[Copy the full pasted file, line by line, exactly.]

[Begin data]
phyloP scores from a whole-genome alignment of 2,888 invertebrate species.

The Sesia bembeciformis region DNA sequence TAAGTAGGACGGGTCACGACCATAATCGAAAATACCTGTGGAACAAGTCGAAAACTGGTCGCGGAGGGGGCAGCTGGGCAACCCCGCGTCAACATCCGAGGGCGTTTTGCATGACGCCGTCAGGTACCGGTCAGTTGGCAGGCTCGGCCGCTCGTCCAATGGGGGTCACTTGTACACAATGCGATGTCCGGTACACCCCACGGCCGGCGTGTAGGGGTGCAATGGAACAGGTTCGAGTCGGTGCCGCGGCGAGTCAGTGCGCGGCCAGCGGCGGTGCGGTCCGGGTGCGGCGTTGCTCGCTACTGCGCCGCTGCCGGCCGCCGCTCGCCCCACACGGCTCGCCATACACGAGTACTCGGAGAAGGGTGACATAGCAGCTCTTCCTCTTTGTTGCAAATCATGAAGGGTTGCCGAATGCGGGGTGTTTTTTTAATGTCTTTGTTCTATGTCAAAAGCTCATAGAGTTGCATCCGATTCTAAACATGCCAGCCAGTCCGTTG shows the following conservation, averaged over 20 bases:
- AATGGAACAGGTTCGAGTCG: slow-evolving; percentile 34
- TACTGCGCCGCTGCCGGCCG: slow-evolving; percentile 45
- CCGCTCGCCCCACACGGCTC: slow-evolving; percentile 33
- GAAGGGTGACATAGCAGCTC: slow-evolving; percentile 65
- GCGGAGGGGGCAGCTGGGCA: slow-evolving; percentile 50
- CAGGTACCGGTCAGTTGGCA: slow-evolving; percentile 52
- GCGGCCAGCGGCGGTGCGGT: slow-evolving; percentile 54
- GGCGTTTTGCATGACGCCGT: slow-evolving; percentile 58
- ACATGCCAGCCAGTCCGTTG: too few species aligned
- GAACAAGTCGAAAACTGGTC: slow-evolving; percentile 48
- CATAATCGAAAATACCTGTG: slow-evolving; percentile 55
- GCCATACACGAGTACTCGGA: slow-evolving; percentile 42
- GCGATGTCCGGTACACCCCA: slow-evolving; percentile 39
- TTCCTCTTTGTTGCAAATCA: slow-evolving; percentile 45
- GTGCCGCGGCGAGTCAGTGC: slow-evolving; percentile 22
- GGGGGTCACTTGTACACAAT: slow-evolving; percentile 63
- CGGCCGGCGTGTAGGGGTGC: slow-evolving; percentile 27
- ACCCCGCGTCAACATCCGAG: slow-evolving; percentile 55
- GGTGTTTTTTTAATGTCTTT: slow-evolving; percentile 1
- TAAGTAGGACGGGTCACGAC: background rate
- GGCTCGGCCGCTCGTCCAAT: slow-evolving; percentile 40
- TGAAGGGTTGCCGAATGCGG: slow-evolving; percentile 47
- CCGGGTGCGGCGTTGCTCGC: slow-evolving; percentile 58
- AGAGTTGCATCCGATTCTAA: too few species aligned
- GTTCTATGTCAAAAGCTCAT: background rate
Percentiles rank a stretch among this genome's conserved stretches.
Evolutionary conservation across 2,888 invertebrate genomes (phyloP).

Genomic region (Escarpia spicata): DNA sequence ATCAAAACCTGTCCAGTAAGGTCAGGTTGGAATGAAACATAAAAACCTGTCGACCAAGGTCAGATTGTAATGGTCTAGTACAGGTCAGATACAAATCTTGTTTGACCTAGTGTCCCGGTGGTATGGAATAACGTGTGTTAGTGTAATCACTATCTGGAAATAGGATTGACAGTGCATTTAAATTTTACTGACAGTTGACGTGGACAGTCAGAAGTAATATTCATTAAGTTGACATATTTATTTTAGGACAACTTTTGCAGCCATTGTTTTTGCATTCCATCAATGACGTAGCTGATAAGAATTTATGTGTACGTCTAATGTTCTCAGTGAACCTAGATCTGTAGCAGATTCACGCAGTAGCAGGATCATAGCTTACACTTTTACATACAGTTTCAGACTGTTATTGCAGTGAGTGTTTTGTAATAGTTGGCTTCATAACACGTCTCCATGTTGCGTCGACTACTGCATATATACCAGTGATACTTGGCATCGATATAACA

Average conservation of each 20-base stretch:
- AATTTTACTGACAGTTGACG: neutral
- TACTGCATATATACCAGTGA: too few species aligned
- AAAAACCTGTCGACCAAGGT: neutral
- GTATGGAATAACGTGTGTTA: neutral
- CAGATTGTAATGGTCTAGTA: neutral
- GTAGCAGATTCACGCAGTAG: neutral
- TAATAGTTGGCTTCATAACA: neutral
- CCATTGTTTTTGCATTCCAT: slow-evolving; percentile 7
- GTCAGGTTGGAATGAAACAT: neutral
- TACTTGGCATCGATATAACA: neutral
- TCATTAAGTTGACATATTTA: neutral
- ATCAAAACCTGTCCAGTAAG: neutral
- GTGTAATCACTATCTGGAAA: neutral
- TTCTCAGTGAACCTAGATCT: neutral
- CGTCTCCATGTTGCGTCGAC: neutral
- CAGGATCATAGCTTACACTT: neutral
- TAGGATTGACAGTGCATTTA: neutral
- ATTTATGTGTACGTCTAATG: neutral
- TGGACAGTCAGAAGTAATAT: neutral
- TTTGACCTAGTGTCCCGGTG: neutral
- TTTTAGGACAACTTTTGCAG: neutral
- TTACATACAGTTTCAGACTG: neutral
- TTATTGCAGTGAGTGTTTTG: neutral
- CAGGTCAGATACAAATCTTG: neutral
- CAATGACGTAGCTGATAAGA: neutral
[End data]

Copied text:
phyloP scores from a whole-genome alignment of 2,888 invertebrate species.

The Sesia bembeciformis region DNA sequence TAAGTAGGACGGGTCACGACCATAATCGAAAATACCTGTGGAACAAGTCGAAAACTGGTCGCGGAGGGGGCAGCTGGGCAACCCCGCGTCAACATCCGAGGGCGTTTTGCATGACGCCGTCAGGTACCGGTCAGTTGGCAGGCTCGGCCGCTCGTCCAATGGGGGTCACTTGTACACAATGCGATGTCCGGTACACCCCACGGCCGGCGTGTAGGGGTGCAATGGAACAGGTTCGAGTCGGTGCCGCGGCGAGTCAGTGCGCGGCCAGCGGCGGTGCGGTCCGGGTGCGGCGTTGCTCGCTACTGCGCCGCTGCCGGCCGCCGCTCGCCCCACACGGCTCGCCATACACGAGTACTCGGAGAAGGGTGACATAGCAGCTCTTCCTCTTTGTTGCAAATCATGAAGGGTTGCCGAATGCGGGGTGTTTTTTTAATGTCTTTGTTCTATGTCAAAAGCTCATAGAGTTGCATCCGATTCTAAACATGCCAGCCAGTCCGTTG shows the following conservation, averaged over 20 bases:
- AATGGAACAGGTTCGAGTCG: slow-evolving; percentile 34
- TACTGCGCCGCTGCCGGCCG: slow-evolving; percentile 45
- CCGCTCGCCCCACACGGCTC: slow-evolving; percentile 33
- GAAGGGTGACATAGCAGCTC: slow-evolving; percentile 65
- GCGGAGGGGGCAGCTGGGCA: slow-evolving; percentile 50
- CAGGTACCGGTCAGTTGGCA: slow-evolving; percentile 52
- GCGGCCAGCGGCGGTGCGGT: slow-evolving; percentile 54
- GGCGTTTTGCATGACGCCGT: slow-evolving; percentile 58
- ACATGCCAGCCAGTCCGTTG: too few species aligned
- GAACAAGTCGAAAACTGGTC: slow-evolving; percentile 48
- CATAATCGAAAATACCTGTG: slow-evolving; percentile 55
- GCCATACACGAGTACTCGGA: slow-evolving; percentile 42
- GCGATGTCCGGTACACCCCA: slow-evolving; percentile 39
- TTCCTCTTTGTTGCAAATCA: slow-evolving; percentile 45
- GTGCCGCGGCGAGTCAGTGC: slow-evolving; percentile 22
- GGGGGTCACTTGTACACAAT: slow-evolving; percentile 63
- CGGCCGGCGTGTAGGGGTGC: slow-evolving; percentile 27
- ACCCCGCGTCAACATCCGAG: slow-evolving; percentile 55
- GGTGTTTTTTTAATGTCTTT: slow-evolving; percentile 1
- TAAGTAGGACGGGTCACGAC: background rate
- GGCTCGGCCGCTCGTCCAAT: slow-evolving; percentile 40
- TGAAGGGTTGCCGAATGCGG: slow-evolving; percentile 47
- CCGGGTGCGGCGTTGCTCGC: slow-evolving; percentile 58
- AGAGTTGCATCCGATTCTAA: too few species aligned
- GTTCTATGTCAAAAGCTCAT: background rate
Percentiles rank a stretch among this genome's conserved stretches.
Evolutionary conservation across 2,888 invertebrate genomes (phyloP).

Genomic region (Escarpia spicata): DNA sequence ATCAAAACCTGTCCAGTAAGGTCAGGTTGGAATGAAACATAAAAACCTGTCGACCAAGGTCAGATTGTAATGGTCTAGTACAGGTCAGATACAAATCTTGTTTGACCTAGTGTCCCGGTGGTATGGAATAACGTGTGTTAGTGTAATCACTATCTGGAAATAGGATTGACAGTGCATTTAAATTTTACTGACAGTTGACGTGGACAGTCAGAAGTAATATTCATTAAGTTGACATATTTATTTTAGGACAACTTTTGCAGCCATTGTTTTTGCATTCCATCAATGACGTAGCTGATAAGAATTTATGTGTACGTCTAATGTTCTCAGTGAACCTAGATCTGTAGCAGATTCACGCAGTAGCAGGATCATAGCTTACACTTTTACATACAGTTTCAGACTGTTATTGCAGTGAGTGTTTTGTAATAGTTGGCTTCATAACACGTCTCCATGTTGCGTCGACTACTGCATATATACCAGTGATACTTGGCATCGATATAACA

Average conservation of each 20-base stretch:
- AATTTTACTGACAGTTGACG: neutral
- TACTGCATATATACCAGTGA: too few species aligned
- AAAAACCTGTCGACCAAGGT: neutral
- GTATGGAATAACGTGTGTTA: neutral
- CAGATTGTAATGGTCTAGTA: neutral
- GTAGCAGATTCACGCAGTAG: neutral
- TAATAGTTGGCTTCATAACA: neutral
- CCATTGTTTTTGCATTCCAT: slow-evolving; percentile 7
- GTCAGGTTGGAATGAAACAT: neutral
- TACTTGGCATCGATATAACA: neutral
- TCATTAAGTTGACATATTTA: neutral
- ATCAAAACCTGTCCAGTAAG: neutral
- GTGTAATCACTATCTGGAAA: neutral
- TTCTCAGTGAACCTAGATCT: neutral
- CGTCTCCATGTTGCGTCGAC: neutral
- CAGGATCATAGCTTACACTT: neutral
- TAGGATTGACAGTGCATTTA: neutral
- ATTTATGTGTACGTCTAATG: neutral
- TGGACAGTCAGAAGTAATAT: neutral
- TTTGACCTAGTGTCCCGGTG: neutral
- TTTTAGGACAACTTTTGCAG: neutral
- TTACATACAGTTTCAGACTG: neutral
- TTATTGCAGTGAGTGTTTTG: neutral
- CAGGTCAGATACAAATCTTG: neutral
- CAATGACGTAGCTGATAAGA: neutral